The National Tire Dealers & Retreaders Association convention and trade show is the largest annual gathering of independent tire dealers in North Amer-ica-maybe even the world. Yet this year, for some reason, all but three of North America's largest tire makers declined to take booth space at the show and exhibit their flag brand lines. Nor did they sponsor hospitality suites for their dealers.
Yet those same firms that opted out of this year's NTDRA convention-Goodyear, Michelin North America, Pirelli Armstrong Tire Corp., General Tire, Yokohama Tire Corp. and Toyo Tire (U.S.A.) Corp.-all plan to display their products at the combined Automotive Aftermarket Industry Week trade shows in Las Vegas during November.
Some even will introduce tire lines at AAIW.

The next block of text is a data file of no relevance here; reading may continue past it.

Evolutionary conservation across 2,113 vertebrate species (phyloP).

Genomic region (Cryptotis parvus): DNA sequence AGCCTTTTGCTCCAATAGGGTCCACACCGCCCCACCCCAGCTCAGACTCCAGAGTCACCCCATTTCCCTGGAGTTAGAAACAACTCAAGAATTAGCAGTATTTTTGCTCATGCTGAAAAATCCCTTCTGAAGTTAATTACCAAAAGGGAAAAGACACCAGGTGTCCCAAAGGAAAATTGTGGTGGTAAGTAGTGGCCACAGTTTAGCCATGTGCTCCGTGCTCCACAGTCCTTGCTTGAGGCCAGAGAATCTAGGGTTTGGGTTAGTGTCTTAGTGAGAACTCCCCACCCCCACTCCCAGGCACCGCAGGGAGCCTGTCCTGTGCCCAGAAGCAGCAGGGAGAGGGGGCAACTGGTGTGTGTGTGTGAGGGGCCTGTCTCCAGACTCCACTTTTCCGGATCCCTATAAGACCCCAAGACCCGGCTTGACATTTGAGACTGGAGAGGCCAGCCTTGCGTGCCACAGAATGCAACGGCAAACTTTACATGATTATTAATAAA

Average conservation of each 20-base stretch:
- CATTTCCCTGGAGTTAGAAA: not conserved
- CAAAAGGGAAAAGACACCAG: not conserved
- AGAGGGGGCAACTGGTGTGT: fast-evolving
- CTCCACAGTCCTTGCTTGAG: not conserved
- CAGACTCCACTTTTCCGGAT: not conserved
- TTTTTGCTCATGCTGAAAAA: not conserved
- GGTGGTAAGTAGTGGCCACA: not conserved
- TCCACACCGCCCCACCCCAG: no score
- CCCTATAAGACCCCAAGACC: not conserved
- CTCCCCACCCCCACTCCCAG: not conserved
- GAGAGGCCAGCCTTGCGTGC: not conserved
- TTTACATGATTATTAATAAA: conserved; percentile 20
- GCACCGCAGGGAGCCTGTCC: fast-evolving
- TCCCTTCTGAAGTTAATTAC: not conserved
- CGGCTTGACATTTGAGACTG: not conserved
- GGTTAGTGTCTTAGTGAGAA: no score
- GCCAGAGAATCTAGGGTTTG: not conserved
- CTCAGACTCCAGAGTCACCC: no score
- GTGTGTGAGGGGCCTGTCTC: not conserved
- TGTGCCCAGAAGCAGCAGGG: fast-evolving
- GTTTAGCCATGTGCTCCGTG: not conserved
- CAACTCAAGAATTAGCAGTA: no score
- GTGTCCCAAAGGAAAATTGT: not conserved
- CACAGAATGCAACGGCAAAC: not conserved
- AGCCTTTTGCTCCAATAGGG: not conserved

What's going on?
Independent tire dealers move more than half of the replacement tires sold annually in North America.
With that kind of marketing clout, you'd think tire companies would make it a priority to give independent dealers-their best customers-the first view of their newest products. More importantly, you'd think they would insist upon having a presence at the industry's largest convention in order to reinforce their partnerships with dealers.
One reason for the AAIW shows' appeal may be their huge attendance. While it's true these shows are expected to draw an estimated 55,000 people, compared with the NTDRA's approximately 7,000, only about 700 of those preregistered for AAIW are tire dealers. The largest dealer audience, by far, attends the NTDRA convention.
But if the reason is that tire makers are dissatisfied with the NTDRA's trade show set-up or attendance, they should make their complaints known to the association's leadership so they can address the situation.
As for next year, it's the NTDRA's 75th anniversary convention. We encourage tire makers to take part in that gathering and demonstrate support for those customers-independent tire dealers-who sell the majority of their tires.